When Oldsmar resident Cornelius Cronin parks his truck to run errands, he frequently returns to find notes on the windshield.
"How can I do this?" they read.
And when gas prices were high a few years back, "everybody wanted to be my best friend," said Cronin, 49.
Cronin drives a 1994 Chevrolet S-10 pickup that he converted to run on batteries. His is one of few electric vehicles on the road now, but officials hope to persuade more to join him.
Tuesday marks the launch of "Get Ready Tampa Bay," a partnership among local governments, utilities and businesses aimed at encouraging local residents to become owners of the 1 million new electric cars expected to be on the roads in the next five years.
"We want our region to be one of the ones that's leading the way," said Avera Wynne, a planning director with the Tampa Bay Regional Planning Council.
The project will bring together public and private groups to make the region more "plug-in" ready and to show potential car owners the infrastructure will be there when they need it.
Electric cars aren't widespread. Most of the ones on the road have been converted from gasoline engines, like Cronin's. By the end of the year, though, automakers like Nissan and Chevrolet are expected to roll out electric car models.
The cars draw a fair amount of skepticism, supporters acknowledge. The batteries last only so long. What happens if you accidentally run out of power away from home?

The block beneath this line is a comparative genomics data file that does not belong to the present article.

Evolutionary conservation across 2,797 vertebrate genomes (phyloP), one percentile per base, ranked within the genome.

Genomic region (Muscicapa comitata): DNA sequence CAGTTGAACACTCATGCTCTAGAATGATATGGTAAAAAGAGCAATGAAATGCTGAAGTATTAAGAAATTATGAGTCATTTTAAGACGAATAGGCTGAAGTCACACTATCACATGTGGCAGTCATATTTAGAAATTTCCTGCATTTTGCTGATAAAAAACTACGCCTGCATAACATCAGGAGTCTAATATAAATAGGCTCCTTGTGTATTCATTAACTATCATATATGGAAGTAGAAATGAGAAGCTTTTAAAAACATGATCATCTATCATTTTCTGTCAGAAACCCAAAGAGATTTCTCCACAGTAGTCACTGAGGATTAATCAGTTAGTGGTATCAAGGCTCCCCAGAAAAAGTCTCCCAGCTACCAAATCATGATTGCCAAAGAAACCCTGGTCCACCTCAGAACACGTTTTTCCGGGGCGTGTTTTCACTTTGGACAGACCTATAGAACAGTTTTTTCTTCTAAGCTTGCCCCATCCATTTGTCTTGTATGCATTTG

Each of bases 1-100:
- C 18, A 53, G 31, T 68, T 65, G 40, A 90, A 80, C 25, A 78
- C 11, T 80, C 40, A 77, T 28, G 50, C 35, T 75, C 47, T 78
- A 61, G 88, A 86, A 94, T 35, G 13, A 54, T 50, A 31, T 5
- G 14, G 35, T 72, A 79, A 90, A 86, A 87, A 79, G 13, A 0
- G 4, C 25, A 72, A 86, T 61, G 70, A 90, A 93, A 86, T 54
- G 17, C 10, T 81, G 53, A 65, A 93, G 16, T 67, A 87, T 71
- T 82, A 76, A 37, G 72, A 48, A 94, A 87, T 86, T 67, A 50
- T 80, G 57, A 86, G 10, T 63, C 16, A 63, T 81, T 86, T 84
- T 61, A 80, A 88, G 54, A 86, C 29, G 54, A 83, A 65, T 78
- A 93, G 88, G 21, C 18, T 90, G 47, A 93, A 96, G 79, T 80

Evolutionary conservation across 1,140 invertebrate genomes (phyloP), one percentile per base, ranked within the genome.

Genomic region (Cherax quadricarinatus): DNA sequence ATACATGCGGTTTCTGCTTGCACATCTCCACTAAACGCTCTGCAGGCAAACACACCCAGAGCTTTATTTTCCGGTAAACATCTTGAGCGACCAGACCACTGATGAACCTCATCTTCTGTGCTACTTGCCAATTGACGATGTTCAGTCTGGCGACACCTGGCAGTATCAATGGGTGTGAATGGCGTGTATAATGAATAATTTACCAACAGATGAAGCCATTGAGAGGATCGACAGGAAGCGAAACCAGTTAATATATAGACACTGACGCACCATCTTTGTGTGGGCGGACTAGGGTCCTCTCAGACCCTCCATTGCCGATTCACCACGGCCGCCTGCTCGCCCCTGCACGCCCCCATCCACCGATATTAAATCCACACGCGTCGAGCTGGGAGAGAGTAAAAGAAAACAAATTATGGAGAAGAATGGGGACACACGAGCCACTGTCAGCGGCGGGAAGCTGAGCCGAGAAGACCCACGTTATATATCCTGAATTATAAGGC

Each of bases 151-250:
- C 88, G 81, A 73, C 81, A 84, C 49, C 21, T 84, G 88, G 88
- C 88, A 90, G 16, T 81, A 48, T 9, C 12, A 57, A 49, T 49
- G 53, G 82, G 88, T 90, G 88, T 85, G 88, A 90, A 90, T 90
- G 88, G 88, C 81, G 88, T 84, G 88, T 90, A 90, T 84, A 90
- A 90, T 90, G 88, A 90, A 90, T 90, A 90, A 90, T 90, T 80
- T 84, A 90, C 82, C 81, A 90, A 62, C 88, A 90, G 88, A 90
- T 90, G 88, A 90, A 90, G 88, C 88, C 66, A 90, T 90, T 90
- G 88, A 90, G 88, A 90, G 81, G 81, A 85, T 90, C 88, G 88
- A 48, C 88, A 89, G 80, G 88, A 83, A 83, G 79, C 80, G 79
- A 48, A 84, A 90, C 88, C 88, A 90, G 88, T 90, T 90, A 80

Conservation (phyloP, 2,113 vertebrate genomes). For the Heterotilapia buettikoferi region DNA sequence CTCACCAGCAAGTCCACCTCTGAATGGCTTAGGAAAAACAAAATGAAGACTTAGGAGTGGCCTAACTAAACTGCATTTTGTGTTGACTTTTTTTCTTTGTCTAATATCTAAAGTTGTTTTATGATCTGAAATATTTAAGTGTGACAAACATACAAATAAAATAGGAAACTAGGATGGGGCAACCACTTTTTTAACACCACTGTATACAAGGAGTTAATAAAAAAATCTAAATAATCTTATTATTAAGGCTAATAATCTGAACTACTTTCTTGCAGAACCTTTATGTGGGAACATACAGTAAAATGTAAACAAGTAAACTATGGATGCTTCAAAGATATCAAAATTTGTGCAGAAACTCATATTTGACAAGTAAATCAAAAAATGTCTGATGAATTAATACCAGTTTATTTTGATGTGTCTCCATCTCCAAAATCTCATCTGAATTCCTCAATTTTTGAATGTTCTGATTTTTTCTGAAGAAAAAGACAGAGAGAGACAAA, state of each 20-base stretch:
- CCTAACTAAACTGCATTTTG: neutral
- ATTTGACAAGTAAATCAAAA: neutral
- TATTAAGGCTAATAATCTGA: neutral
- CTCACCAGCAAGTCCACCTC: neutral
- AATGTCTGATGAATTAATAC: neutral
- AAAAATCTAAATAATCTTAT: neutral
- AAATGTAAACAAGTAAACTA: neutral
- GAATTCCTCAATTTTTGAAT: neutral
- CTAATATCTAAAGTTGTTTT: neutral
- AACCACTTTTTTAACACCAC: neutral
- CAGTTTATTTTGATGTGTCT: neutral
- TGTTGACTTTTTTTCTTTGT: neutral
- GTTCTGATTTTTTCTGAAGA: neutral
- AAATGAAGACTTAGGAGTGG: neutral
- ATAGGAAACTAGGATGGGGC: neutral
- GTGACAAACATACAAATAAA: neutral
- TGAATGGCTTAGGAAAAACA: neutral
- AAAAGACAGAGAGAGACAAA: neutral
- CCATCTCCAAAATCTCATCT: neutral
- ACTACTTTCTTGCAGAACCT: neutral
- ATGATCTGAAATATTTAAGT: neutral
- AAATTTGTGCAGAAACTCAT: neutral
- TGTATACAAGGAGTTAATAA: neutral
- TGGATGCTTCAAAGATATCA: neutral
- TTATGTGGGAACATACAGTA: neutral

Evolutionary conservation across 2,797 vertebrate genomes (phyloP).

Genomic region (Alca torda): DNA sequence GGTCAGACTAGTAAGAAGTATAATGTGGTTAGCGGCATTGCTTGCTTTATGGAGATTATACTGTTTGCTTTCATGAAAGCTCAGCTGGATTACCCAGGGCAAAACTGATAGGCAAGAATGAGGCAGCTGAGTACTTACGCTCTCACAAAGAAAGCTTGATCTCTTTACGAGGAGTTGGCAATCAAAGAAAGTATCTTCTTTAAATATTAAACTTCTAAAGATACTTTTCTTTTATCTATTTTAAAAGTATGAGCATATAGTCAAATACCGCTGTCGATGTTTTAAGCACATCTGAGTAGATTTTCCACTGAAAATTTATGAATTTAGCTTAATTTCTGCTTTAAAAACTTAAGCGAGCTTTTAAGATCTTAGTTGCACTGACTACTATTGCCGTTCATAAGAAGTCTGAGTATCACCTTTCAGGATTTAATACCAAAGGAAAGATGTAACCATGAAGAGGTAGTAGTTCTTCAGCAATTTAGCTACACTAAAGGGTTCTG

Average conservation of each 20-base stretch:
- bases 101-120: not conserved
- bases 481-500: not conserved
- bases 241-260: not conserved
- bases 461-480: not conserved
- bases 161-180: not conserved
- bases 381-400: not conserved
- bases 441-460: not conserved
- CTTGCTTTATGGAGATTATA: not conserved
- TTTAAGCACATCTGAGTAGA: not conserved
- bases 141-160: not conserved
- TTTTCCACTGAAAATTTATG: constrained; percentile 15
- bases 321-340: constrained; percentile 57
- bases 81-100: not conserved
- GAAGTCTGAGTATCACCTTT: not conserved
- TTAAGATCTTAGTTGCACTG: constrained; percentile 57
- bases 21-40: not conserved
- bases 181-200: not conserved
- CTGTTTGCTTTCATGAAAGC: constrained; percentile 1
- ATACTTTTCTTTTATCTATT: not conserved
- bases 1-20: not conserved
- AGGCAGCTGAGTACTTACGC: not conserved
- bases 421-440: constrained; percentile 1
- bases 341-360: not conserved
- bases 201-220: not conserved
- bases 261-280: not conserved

"I can't leave my house beyond a 30-mile radius without being sure I have a place to recharge to get back," said Dimitri Butvinik, a Riverview resident who drives a converted 2003 Mazda Protege.
The project hopes to eliminate recharging fears by pushing for public charging stations. Apartment complexes and retailers are also encouraged to consider installing stations.
Even with those public amenities, the cost likely will still be a turnoff to some. The cars tend to be more expensive up front than their gasoline counterparts, largely because of the battery's cost.
But Cronin said there are bigger issues at play though. April's Gulf of Mexico oil spill has pushed clean energy alternatives back into many local and national policy discussions.
He predicts the spill will make electric cars, which use a fraction of the energy traditional cars do, appeal to more drivers.
"That's going to have people looking at other alternatives," he said. "We can start to take steps so that we're not as dependent on foreign oil."
Sara Gregory can be reached at (727) 893-8785 or firstname.lastname@example.org.